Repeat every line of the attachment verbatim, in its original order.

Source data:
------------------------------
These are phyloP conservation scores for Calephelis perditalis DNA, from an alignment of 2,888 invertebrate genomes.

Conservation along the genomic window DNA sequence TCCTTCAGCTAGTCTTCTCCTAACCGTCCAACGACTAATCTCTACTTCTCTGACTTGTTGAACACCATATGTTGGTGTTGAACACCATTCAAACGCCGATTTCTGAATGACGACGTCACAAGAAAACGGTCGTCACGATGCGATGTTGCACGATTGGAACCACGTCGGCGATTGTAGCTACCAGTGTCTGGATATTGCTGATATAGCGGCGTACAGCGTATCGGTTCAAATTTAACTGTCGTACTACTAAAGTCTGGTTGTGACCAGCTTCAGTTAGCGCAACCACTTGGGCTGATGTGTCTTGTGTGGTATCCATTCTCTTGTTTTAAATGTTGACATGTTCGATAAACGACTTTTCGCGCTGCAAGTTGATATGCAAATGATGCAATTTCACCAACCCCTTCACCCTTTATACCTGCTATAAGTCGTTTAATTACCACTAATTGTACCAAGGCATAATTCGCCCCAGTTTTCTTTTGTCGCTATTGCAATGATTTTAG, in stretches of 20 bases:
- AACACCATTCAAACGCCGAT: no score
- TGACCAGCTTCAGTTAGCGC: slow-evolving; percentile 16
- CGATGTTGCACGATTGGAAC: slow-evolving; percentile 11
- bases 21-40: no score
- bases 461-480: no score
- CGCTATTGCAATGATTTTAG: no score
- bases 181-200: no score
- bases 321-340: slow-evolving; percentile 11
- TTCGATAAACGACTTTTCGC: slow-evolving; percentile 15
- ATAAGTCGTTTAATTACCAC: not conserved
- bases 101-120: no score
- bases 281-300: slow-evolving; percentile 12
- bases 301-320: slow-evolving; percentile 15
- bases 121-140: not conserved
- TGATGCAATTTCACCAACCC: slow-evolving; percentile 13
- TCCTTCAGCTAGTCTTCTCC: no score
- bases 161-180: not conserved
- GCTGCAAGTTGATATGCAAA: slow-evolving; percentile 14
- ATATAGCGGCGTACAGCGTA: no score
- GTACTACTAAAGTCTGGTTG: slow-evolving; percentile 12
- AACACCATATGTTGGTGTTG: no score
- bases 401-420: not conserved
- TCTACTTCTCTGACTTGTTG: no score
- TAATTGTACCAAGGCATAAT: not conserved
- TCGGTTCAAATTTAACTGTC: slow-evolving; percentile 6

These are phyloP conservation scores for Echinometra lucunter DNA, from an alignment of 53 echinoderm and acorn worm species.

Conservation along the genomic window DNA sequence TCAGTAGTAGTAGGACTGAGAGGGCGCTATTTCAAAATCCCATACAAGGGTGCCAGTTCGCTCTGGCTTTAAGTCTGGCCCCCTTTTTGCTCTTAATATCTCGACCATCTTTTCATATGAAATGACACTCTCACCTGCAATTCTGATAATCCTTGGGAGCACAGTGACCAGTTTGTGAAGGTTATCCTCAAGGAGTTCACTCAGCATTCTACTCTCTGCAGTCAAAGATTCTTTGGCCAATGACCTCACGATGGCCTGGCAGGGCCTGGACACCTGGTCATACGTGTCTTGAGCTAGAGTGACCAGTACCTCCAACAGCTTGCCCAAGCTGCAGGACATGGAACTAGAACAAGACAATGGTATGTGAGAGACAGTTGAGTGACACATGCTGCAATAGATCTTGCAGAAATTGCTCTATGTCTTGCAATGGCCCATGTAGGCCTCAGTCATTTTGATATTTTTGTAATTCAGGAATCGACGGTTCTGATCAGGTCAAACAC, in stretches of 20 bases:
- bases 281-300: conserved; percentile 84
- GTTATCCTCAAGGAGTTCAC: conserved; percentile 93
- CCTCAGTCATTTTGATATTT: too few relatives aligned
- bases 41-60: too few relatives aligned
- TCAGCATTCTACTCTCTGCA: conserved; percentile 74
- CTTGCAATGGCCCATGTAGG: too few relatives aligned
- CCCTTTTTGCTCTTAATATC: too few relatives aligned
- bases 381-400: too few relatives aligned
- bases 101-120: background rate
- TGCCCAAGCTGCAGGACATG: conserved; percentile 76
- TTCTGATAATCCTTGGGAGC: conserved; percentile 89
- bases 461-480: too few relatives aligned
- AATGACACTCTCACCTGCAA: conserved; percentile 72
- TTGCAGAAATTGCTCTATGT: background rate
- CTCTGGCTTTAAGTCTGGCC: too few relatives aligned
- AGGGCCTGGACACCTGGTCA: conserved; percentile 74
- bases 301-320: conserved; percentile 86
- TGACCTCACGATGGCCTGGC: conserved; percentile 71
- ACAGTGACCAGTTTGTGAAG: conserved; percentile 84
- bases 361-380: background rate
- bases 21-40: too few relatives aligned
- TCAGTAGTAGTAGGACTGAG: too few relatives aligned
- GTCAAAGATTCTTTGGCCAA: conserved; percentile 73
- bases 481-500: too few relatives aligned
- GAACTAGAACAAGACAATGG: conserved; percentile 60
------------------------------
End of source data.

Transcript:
These are phyloP conservation scores for Calephelis perditalis DNA, from an alignment of 2,888 invertebrate genomes.

Conservation along the genomic window DNA sequence TCCTTCAGCTAGTCTTCTCCTAACCGTCCAACGACTAATCTCTACTTCTCTGACTTGTTGAACACCATATGTTGGTGTTGAACACCATTCAAACGCCGATTTCTGAATGACGACGTCACAAGAAAACGGTCGTCACGATGCGATGTTGCACGATTGGAACCACGTCGGCGATTGTAGCTACCAGTGTCTGGATATTGCTGATATAGCGGCGTACAGCGTATCGGTTCAAATTTAACTGTCGTACTACTAAAGTCTGGTTGTGACCAGCTTCAGTTAGCGCAACCACTTGGGCTGATGTGTCTTGTGTGGTATCCATTCTCTTGTTTTAAATGTTGACATGTTCGATAAACGACTTTTCGCGCTGCAAGTTGATATGCAAATGATGCAATTTCACCAACCCCTTCACCCTTTATACCTGCTATAAGTCGTTTAATTACCACTAATTGTACCAAGGCATAATTCGCCCCAGTTTTCTTTTGTCGCTATTGCAATGATTTTAG, in stretches of 20 bases:
- AACACCATTCAAACGCCGAT: no score
- TGACCAGCTTCAGTTAGCGC: slow-evolving; percentile 16
- CGATGTTGCACGATTGGAAC: slow-evolving; percentile 11
- bases 21-40: no score
- bases 461-480: no score
- CGCTATTGCAATGATTTTAG: no score
- bases 181-200: no score
- bases 321-340: slow-evolving; percentile 11
- TTCGATAAACGACTTTTCGC: slow-evolving; percentile 15
- ATAAGTCGTTTAATTACCAC: not conserved
- bases 101-120: no score
- bases 281-300: slow-evolving; percentile 12
- bases 301-320: slow-evolving; percentile 15
- bases 121-140: not conserved
- TGATGCAATTTCACCAACCC: slow-evolving; percentile 13
- TCCTTCAGCTAGTCTTCTCC: no score
- bases 161-180: not conserved
- GCTGCAAGTTGATATGCAAA: slow-evolving; percentile 14
- ATATAGCGGCGTACAGCGTA: no score
- GTACTACTAAAGTCTGGTTG: slow-evolving; percentile 12
- AACACCATATGTTGGTGTTG: no score
- bases 401-420: not conserved
- TCTACTTCTCTGACTTGTTG: no score
- TAATTGTACCAAGGCATAAT: not conserved
- TCGGTTCAAATTTAACTGTC: slow-evolving; percentile 6

These are phyloP conservation scores for Echinometra lucunter DNA, from an alignment of 53 echinoderm and acorn worm species.

Conservation along the genomic window DNA sequence TCAGTAGTAGTAGGACTGAGAGGGCGCTATTTCAAAATCCCATACAAGGGTGCCAGTTCGCTCTGGCTTTAAGTCTGGCCCCCTTTTTGCTCTTAATATCTCGACCATCTTTTCATATGAAATGACACTCTCACCTGCAATTCTGATAATCCTTGGGAGCACAGTGACCAGTTTGTGAAGGTTATCCTCAAGGAGTTCACTCAGCATTCTACTCTCTGCAGTCAAAGATTCTTTGGCCAATGACCTCACGATGGCCTGGCAGGGCCTGGACACCTGGTCATACGTGTCTTGAGCTAGAGTGACCAGTACCTCCAACAGCTTGCCCAAGCTGCAGGACATGGAACTAGAACAAGACAATGGTATGTGAGAGACAGTTGAGTGACACATGCTGCAATAGATCTTGCAGAAATTGCTCTATGTCTTGCAATGGCCCATGTAGGCCTCAGTCATTTTGATATTTTTGTAATTCAGGAATCGACGGTTCTGATCAGGTCAAACAC, in stretches of 20 bases:
- bases 281-300: conserved; percentile 84
- GTTATCCTCAAGGAGTTCAC: conserved; percentile 93
- CCTCAGTCATTTTGATATTT: too few relatives aligned
- bases 41-60: too few relatives aligned
- TCAGCATTCTACTCTCTGCA: conserved; percentile 74
- CTTGCAATGGCCCATGTAGG: too few relatives aligned
- CCCTTTTTGCTCTTAATATC: too few relatives aligned
- bases 381-400: too few relatives aligned
- bases 101-120: background rate
- TGCCCAAGCTGCAGGACATG: conserved; percentile 76
- TTCTGATAATCCTTGGGAGC: conserved; percentile 89
- bases 461-480: too few relatives aligned
- AATGACACTCTCACCTGCAA: conserved; percentile 72
- TTGCAGAAATTGCTCTATGT: background rate
- CTCTGGCTTTAAGTCTGGCC: too few relatives aligned
- AGGGCCTGGACACCTGGTCA: conserved; percentile 74
- bases 301-320: conserved; percentile 86
- TGACCTCACGATGGCCTGGC: conserved; percentile 71
- ACAGTGACCAGTTTGTGAAG: conserved; percentile 84
- bases 361-380: background rate
- bases 21-40: too few relatives aligned
- TCAGTAGTAGTAGGACTGAG: too few relatives aligned
- GTCAAAGATTCTTTGGCCAA: conserved; percentile 73
- bases 481-500: too few relatives aligned
- GAACTAGAACAAGACAATGG: conserved; percentile 60